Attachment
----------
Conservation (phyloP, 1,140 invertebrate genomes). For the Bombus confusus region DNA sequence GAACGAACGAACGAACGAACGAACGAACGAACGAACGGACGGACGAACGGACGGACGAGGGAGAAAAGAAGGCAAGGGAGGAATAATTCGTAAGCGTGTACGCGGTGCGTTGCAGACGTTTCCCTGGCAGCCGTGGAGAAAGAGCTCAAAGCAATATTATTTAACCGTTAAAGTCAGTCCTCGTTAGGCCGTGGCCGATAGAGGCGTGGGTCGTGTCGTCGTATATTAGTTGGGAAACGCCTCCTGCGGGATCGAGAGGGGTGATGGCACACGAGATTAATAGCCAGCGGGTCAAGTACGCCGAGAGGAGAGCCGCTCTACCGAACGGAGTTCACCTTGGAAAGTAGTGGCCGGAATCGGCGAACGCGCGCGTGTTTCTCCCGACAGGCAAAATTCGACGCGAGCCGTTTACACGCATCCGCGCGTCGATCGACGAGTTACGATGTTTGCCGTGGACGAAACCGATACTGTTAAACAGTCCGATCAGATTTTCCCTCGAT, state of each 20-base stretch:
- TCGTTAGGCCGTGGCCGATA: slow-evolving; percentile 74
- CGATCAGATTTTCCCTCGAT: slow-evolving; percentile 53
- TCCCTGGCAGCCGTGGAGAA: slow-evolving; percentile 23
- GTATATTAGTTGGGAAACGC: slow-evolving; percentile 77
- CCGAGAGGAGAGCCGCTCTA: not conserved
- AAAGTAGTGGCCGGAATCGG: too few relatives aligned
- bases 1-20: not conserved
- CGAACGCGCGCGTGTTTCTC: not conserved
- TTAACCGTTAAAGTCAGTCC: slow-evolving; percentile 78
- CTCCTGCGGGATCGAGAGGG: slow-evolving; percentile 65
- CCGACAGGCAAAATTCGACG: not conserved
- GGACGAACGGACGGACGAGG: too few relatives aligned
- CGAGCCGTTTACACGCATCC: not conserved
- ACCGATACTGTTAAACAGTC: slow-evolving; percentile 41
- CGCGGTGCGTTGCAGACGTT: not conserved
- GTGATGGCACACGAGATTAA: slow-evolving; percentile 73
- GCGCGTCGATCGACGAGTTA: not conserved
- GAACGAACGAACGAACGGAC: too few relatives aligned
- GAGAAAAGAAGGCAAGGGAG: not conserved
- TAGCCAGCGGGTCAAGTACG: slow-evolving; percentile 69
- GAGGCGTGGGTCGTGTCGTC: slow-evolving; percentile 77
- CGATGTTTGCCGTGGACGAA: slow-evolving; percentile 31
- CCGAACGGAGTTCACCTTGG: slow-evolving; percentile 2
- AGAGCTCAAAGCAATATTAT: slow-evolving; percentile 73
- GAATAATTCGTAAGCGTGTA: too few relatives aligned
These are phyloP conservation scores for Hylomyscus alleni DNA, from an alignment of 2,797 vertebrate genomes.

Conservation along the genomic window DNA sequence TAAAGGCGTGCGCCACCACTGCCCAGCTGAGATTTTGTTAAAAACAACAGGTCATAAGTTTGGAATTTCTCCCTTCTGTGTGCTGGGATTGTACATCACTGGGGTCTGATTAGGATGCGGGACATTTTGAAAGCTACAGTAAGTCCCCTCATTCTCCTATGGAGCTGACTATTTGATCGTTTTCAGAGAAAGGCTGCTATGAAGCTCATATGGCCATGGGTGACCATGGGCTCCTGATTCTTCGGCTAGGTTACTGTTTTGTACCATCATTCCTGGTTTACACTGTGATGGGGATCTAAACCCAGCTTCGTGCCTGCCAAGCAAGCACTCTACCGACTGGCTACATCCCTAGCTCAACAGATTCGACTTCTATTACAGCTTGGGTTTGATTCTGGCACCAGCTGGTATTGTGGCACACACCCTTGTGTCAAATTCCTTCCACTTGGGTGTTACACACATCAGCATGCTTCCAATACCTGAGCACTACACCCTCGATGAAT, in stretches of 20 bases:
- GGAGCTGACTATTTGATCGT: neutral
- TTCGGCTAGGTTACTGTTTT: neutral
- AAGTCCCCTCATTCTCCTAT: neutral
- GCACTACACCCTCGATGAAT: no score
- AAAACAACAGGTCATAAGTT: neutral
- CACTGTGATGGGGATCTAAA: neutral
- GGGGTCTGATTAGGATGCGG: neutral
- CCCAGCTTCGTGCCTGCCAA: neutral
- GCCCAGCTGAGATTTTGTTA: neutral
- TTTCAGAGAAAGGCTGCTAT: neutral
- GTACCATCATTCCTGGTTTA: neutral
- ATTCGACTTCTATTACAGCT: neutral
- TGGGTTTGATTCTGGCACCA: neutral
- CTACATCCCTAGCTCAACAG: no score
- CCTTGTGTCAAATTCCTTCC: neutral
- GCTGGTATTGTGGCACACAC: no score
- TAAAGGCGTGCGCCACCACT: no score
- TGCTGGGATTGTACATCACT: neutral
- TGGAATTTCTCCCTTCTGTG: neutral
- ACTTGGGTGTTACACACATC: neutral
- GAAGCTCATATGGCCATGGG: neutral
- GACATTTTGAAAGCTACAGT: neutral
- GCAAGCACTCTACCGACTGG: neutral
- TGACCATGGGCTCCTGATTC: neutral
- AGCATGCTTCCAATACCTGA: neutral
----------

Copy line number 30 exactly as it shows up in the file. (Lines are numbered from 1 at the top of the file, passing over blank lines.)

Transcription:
- TTCGGCTAGGTTACTGTTTT: neutral